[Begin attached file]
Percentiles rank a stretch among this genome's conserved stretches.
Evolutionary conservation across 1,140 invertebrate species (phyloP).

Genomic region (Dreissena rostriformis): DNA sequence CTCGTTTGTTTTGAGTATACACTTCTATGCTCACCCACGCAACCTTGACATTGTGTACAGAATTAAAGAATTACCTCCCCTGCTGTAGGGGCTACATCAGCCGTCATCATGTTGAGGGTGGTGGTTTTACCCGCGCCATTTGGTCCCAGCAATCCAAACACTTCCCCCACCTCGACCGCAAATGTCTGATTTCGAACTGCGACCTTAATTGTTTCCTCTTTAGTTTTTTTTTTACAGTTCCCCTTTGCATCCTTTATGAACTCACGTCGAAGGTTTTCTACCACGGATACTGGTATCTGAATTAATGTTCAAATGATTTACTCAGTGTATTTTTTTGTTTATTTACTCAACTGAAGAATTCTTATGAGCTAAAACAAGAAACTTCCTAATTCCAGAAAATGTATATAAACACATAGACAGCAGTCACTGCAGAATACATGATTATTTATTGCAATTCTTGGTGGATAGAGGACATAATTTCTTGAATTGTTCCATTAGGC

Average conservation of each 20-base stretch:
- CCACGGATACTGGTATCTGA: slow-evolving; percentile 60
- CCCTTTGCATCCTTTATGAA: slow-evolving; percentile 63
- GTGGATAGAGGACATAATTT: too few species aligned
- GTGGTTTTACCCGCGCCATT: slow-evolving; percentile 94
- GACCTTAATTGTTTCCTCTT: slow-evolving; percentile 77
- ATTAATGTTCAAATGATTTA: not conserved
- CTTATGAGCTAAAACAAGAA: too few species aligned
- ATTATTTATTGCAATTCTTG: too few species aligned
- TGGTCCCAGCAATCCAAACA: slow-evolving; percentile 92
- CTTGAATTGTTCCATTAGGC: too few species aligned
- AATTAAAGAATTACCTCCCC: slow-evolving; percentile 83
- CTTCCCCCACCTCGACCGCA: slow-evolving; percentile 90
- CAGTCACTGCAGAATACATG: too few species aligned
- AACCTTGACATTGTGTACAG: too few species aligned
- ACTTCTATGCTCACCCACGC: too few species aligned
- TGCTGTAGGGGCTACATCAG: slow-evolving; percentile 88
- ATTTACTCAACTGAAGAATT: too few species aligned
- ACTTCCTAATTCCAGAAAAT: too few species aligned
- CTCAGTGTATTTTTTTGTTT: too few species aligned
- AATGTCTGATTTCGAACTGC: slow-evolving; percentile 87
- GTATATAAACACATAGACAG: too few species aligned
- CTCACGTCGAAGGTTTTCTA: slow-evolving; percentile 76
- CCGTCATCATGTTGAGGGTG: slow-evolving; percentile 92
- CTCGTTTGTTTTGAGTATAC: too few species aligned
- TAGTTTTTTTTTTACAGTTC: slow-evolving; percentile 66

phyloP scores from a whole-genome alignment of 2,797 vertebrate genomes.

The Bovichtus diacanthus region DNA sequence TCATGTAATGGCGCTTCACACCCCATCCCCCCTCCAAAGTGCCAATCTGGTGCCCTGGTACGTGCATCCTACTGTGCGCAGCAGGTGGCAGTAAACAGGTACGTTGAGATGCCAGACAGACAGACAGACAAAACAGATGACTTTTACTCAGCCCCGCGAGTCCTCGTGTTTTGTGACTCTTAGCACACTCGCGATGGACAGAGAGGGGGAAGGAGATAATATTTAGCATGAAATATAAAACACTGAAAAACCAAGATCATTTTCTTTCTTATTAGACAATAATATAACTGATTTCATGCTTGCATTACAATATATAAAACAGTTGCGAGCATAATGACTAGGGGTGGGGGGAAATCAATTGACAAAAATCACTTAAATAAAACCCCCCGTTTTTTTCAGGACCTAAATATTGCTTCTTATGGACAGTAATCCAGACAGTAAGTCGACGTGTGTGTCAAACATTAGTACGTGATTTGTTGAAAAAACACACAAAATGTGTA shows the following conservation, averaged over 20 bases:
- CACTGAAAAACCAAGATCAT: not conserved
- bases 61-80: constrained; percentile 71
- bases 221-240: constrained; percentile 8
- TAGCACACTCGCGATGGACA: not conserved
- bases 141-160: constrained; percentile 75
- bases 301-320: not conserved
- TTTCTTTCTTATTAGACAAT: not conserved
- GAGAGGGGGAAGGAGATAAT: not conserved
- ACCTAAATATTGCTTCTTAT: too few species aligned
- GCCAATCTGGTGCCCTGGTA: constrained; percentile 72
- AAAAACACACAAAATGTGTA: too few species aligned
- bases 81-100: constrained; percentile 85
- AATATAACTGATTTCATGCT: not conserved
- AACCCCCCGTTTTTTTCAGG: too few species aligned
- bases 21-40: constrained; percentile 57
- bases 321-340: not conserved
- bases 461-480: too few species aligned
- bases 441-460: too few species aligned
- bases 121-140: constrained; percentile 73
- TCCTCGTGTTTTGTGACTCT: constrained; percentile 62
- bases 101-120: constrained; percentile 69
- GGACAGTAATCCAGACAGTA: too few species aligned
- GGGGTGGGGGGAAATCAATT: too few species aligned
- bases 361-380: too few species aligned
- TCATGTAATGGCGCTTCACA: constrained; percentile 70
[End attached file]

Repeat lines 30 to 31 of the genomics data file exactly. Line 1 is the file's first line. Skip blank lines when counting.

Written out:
phyloP scores from a whole-genome alignment of 2,797 vertebrate genomes.

The Bovichtus diacanthus region DNA sequence TCATGTAATGGCGCTTCACACCCCATCCCCCCTCCAAAGTGCCAATCTGGTGCCCTGGTACGTGCATCCTACTGTGCGCAGCAGGTGGCAGTAAACAGGTACGTTGAGATGCCAGACAGACAGACAGACAAAACAGATGACTTTTACTCAGCCCCGCGAGTCCTCGTGTTTTGTGACTCTTAGCACACTCGCGATGGACAGAGAGGGGGAAGGAGATAATATTTAGCATGAAATATAAAACACTGAAAAACCAAGATCATTTTCTTTCTTATTAGACAATAATATAACTGATTTCATGCTTGCATTACAATATATAAAACAGTTGCGAGCATAATGACTAGGGGTGGGGGGAAATCAATTGACAAAAATCACTTAAATAAAACCCCCCGTTTTTTTCAGGACCTAAATATTGCTTCTTATGGACAGTAATCCAGACAGTAAGTCGACGTGTGTGTCAAACATTAGTACGTGATTTGTTGAAAAAACACACAAAATGTGTA shows the following conservation, averaged over 20 bases: